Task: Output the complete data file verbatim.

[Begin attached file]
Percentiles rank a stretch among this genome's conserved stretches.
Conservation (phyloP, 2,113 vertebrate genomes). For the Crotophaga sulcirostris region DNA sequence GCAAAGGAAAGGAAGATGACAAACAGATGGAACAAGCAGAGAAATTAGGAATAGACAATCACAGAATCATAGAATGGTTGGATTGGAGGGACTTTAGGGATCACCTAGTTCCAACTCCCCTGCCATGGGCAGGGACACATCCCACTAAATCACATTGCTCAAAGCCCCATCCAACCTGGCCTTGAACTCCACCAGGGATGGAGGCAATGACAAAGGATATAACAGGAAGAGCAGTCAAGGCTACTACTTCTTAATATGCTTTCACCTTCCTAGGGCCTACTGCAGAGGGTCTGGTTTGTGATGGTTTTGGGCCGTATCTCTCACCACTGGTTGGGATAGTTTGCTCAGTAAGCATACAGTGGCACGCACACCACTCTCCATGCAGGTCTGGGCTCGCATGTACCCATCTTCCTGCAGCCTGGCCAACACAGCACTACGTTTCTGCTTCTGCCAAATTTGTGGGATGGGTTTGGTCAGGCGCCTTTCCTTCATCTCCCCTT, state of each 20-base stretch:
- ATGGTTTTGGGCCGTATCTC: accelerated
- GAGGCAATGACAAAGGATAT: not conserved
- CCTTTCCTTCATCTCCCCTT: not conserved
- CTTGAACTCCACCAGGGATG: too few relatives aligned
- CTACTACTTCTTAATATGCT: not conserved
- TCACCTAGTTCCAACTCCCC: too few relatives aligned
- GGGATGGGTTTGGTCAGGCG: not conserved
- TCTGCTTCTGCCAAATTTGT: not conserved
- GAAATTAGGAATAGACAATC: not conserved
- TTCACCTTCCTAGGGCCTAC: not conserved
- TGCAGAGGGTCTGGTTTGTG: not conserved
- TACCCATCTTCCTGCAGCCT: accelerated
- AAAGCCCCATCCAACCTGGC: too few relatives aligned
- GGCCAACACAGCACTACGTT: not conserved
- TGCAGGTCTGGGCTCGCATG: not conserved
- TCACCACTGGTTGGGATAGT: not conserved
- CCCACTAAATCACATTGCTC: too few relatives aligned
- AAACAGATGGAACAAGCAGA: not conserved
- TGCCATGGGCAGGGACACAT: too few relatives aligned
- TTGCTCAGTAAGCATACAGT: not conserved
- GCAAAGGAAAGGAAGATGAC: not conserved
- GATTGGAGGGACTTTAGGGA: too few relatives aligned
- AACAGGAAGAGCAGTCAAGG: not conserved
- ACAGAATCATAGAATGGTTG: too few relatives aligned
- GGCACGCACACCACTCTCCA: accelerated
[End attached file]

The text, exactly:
Percentiles rank a stretch among this genome's conserved stretches.
Conservation (phyloP, 2,113 vertebrate genomes). For the Crotophaga sulcirostris region DNA sequence GCAAAGGAAAGGAAGATGACAAACAGATGGAACAAGCAGAGAAATTAGGAATAGACAATCACAGAATCATAGAATGGTTGGATTGGAGGGACTTTAGGGATCACCTAGTTCCAACTCCCCTGCCATGGGCAGGGACACATCCCACTAAATCACATTGCTCAAAGCCCCATCCAACCTGGCCTTGAACTCCACCAGGGATGGAGGCAATGACAAAGGATATAACAGGAAGAGCAGTCAAGGCTACTACTTCTTAATATGCTTTCACCTTCCTAGGGCCTACTGCAGAGGGTCTGGTTTGTGATGGTTTTGGGCCGTATCTCTCACCACTGGTTGGGATAGTTTGCTCAGTAAGCATACAGTGGCACGCACACCACTCTCCATGCAGGTCTGGGCTCGCATGTACCCATCTTCCTGCAGCCTGGCCAACACAGCACTACGTTTCTGCTTCTGCCAAATTTGTGGGATGGGTTTGGTCAGGCGCCTTTCCTTCATCTCCCCTT, state of each 20-base stretch:
- ATGGTTTTGGGCCGTATCTC: accelerated
- GAGGCAATGACAAAGGATAT: not conserved
- CCTTTCCTTCATCTCCCCTT: not conserved
- CTTGAACTCCACCAGGGATG: too few relatives aligned
- CTACTACTTCTTAATATGCT: not conserved
- TCACCTAGTTCCAACTCCCC: too few relatives aligned
- GGGATGGGTTTGGTCAGGCG: not conserved
- TCTGCTTCTGCCAAATTTGT: not conserved
- GAAATTAGGAATAGACAATC: not conserved
- TTCACCTTCCTAGGGCCTAC: not conserved
- TGCAGAGGGTCTGGTTTGTG: not conserved
- TACCCATCTTCCTGCAGCCT: accelerated
- AAAGCCCCATCCAACCTGGC: too few relatives aligned
- GGCCAACACAGCACTACGTT: not conserved
- TGCAGGTCTGGGCTCGCATG: not conserved
- TCACCACTGGTTGGGATAGT: not conserved
- CCCACTAAATCACATTGCTC: too few relatives aligned
- AAACAGATGGAACAAGCAGA: not conserved
- TGCCATGGGCAGGGACACAT: too few relatives aligned
- TTGCTCAGTAAGCATACAGT: not conserved
- GCAAAGGAAAGGAAGATGAC: not conserved
- GATTGGAGGGACTTTAGGGA: too few relatives aligned
- AACAGGAAGAGCAGTCAAGG: not conserved
- ACAGAATCATAGAATGGTTG: too few relatives aligned
- GGCACGCACACCACTCTCCA: accelerated